‘Annihilation’ Review (dir. Alex Garland)


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It has been quite some time since I last wrote a review. But sometimes a film hits the right notes and sits with you and the only way to shake it is by getting your thoughts out in writing. ’Annihilation’ was one of the first films in awhile to have that effect on me. I should preface this by saying that I’ve been waiting 3 years for its release ever since I read Jeff VanderMeer’s brilliant ‘Southern Reach’ trilogy. That it was going to be directed by Alex Garland only heightened that excitement. It is fitting that the last film I reviewed on this site was ‘Ex Machina’ – another Garland film that I loved and ended up being my favorite of that year. It might only be February but I can honestly say I could see ‘Annihilation’ taking that spot this year.

Alex Garland has stated that he read the first book of the ‘Southern Reach’ trilogy – from which the film gets its title – only once and then wrote the screenplay as if remembering a dream. To him it was a “dream like” book – one that would be hard to adapt outright. So he wrote the screenplay as if recalling a dream – attempting to capture the tone but also offering up his own interpretation of the story.  I think that you could say that this is also how I approached this review. I’ve only seen the film once and in writing this it  really was like trying to remember a dream. The film is so layered and so visceral of an experience that to discuss it without multiple viewings doesn’t quite do it justice, because like a dream you only remember what stood out, the parts that affected you the most and things might get overlooked. Those things might not be the same for everyone so my interpretation of it may not mirror what others have thought – it might also just seem like pseudo intellectual babel! But I’ll do my best.

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It would be damn near impossible to describe the plot of the film in any great detail without spoiling it but I will do my best to set it up. The film stars Natalie Portman as Lena – an ex army soldier turned biology professor. When we first meet her she is still grieving her missing husband Kane (Oscar Isaac) who was also in the military. He was sent on a mission a year prior and there has been no word of his status since. That is until one evening when he turns up to their house, his memory hazy, his explanation of his disappearance unclear. Before long he begins to have seizures and Lena rushes him to the hospital only to be intercepted by the Southern Reach – a secret government agency – and taken to a secure location.

There they explain to Lena that years prior something seemingly extraterrestrial crashed into the coastline. In subsequent days and weeks after the crash a shimmering pearl and translucent bubble began to grow and expand covering miles of swampland. It doesn’t seem to ever stop expanding and its presence is being monitored and kept secret. Their fear is that if it continues to grow at its current pace, it’ll eventually end up engulfing populated areas. They have sent in multiple exploratory teams over the years, consisting of trained military forces – to discover what lies within but none have returned. The prevailing theory/rumor? Something either killed them or they went crazy and killed each other. Lena learns that her husband – now on life support and quickly fading – was a part of one of those missions and is the first member to ever return. Determined to find out what happened – and possibly save him – Lena volunteers to join four other women on the next expedition into what the organization calls the “Shimmer”.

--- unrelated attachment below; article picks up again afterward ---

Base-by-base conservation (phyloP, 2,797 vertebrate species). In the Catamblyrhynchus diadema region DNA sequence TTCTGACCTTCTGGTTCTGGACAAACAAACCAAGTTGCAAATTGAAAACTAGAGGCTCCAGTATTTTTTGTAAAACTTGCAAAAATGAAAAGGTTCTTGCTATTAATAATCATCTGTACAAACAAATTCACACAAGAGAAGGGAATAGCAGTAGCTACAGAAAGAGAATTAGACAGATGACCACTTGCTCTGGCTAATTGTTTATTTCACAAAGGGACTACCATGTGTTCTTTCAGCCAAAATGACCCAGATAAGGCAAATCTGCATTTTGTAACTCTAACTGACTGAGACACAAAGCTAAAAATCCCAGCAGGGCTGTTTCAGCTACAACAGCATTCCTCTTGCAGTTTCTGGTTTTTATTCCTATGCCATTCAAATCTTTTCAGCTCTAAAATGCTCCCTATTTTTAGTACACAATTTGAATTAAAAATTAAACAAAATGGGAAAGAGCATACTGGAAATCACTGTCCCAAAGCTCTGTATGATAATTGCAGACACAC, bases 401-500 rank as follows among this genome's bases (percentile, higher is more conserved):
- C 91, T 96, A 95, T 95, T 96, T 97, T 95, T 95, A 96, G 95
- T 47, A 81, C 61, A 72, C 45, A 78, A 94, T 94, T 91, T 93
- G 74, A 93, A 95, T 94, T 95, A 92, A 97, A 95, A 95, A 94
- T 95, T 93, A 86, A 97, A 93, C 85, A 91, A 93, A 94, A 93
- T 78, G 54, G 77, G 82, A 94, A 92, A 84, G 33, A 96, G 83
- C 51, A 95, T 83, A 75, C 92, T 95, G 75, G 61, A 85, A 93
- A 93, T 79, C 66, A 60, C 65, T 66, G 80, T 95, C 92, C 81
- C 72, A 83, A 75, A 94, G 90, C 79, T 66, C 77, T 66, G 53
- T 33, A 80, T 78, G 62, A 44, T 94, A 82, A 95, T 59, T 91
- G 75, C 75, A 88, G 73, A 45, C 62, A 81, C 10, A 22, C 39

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From there what Garland creates is a cerebral – at times haunting – sci-fi masterpiece. To me ‘Annihilation’ works brilliantly as two things. First as a genre film in the vein of ‘The Thing’ and ‘Alien’. It is at times bone chillingly eerie with a persistent sense of unease and paranoia from start to finish – and it contains one scene with a bear that is one of the more frightening scenes I’ve seen in awhile. This side of it raises a lot of questions about genetics, bioengineering and the effects of outside forces on an ecosystem. You could take it as a climate change allegory where human interference has altered the environment and now it has turned on them.

Second – and more importantly –  it is a metaphysical examination of depression, self destruction – and in my eyes – renewal that has ties to Tarkovsky and Kubrick. It is a film about characters dealing with issues that hang over them like a dark cloud. Addiction, the loss of a child, self harm, cancer. Each and every one of them goes on this mission not just because they want to know what lies within the Shimmer – but also because the unknown is better than what they currently know. In an almost subconscious way – and for some very conscious  – the threat of death doesn’t scare them and it perhaps would be a release. Once inside they are faced with an ever increasing state of anxiety. They can’t trust their eyes or their thoughts. Eventually even their bodies turn on them. Are they even any longer in control? Will they ever escape or be able to go back to being who or what they were before entering? Or will they be consumed by the Shimmer – the dark cloud that hangs over them?